A discussion of how standards define the private world that "quasi-regulates" (3) sports equipment designed to mitigate head injury first requires an understanding of standards themselves. What exactly are standards? How are they developed and implemented? Who are the participating individuals and groups in a private standards-based regulatory system? This section of the article will provide an introduction to standards and the concept of "standardization." A discussion of the entities that are responsible for standards--SDOs, (4) will illustrate how their structure, membership and procedural guidelines demonstrate characteristics which, although based in the private sector, are essentially "governmental" and "legislative." (5)

    1. Standards

      Merriam-Webster's dictionary defines a standard as "a level of quality, achievement, etc. that is considered acceptable or desirable." (6) In the sense that I will be using the term, a standard is a "technical standard", meaning a set of characteristics or qualities that describes features and/or performance of a product, process or service. At the conceptual level, "standards", technical and otherwise, are not easily distinguished from law. (7) They both have the same essential tendencies: to require, to order or provide for order, to establish a "level" or "common denominator" for the given subject of the standard. (8) The National Technology Transfer and Advancement Act (9) provides the following official definition of a technical standard, "the definition of terms; classification of components; delineation of procedures; specification of dimensions, materials, performance, designs, or operations; measurement of quality/quantity in describing materials, processes, products, systems, services or practices; test methods and sampling procedures." (10) The International Organization for Standardization offers this slightly more concise definition: "A standard is a document that provides requirements, specifications, guidelines or characteristics that can be used consistently to ensure that materials, products, processes and services are fit for their purpose." (11)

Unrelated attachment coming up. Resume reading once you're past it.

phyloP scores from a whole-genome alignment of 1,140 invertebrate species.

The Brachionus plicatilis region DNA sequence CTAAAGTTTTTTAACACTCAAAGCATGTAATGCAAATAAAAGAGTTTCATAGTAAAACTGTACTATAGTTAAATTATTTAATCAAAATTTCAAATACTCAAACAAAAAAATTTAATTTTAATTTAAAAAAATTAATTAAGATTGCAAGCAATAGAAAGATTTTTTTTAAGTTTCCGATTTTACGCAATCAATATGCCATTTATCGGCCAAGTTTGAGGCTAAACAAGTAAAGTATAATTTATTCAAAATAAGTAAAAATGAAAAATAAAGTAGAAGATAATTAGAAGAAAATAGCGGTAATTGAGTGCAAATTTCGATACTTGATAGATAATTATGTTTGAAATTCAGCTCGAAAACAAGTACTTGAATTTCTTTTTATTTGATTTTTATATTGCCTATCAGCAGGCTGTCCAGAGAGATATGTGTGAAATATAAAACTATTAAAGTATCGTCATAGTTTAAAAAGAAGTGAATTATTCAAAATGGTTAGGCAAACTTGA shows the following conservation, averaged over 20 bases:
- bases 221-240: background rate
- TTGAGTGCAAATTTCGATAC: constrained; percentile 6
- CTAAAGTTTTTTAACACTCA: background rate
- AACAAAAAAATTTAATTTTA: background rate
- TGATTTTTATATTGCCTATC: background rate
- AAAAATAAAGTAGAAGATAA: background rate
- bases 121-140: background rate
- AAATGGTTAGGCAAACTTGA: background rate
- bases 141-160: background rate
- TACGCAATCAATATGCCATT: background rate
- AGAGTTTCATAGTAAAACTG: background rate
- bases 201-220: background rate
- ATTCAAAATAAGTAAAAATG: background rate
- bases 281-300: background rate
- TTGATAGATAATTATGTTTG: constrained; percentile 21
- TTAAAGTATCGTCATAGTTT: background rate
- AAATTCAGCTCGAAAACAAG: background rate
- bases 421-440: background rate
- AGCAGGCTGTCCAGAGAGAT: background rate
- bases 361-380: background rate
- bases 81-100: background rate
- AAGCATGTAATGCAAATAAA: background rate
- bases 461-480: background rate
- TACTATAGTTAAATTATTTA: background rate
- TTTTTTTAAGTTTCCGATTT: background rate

Standards are best understood by way of how they function. They help to ensure the quality and safety of production processes, products and services and to prevent negative impacts on health and the environment. (12) From an economic perspective, standards aid producers and consumers by promoting quality, compatibility, uniformity and other desirable characteristics in any marketplace. For example, a standard describing the geometry of hypodermic needles helps the health care profession be more safe and efficient. It provides different medical equipment manufacturers with the assurance that their devices will integrate with needles as intended. It also gives practitioners the confidence that the materials they use will have characteristics fit for the purpose that they were selected for. Some good historical examples of standards include the necessity of standardizing railroad track widths and rail gauges as well as the thickness and thread of hardware (screws, bolts, hose connectors, etc.). There are standards for the ways that computer networks communicate with one another, standards for the components of fluorescent lamps, and standards describing how to run a business's management system so that it promotes quality. (13)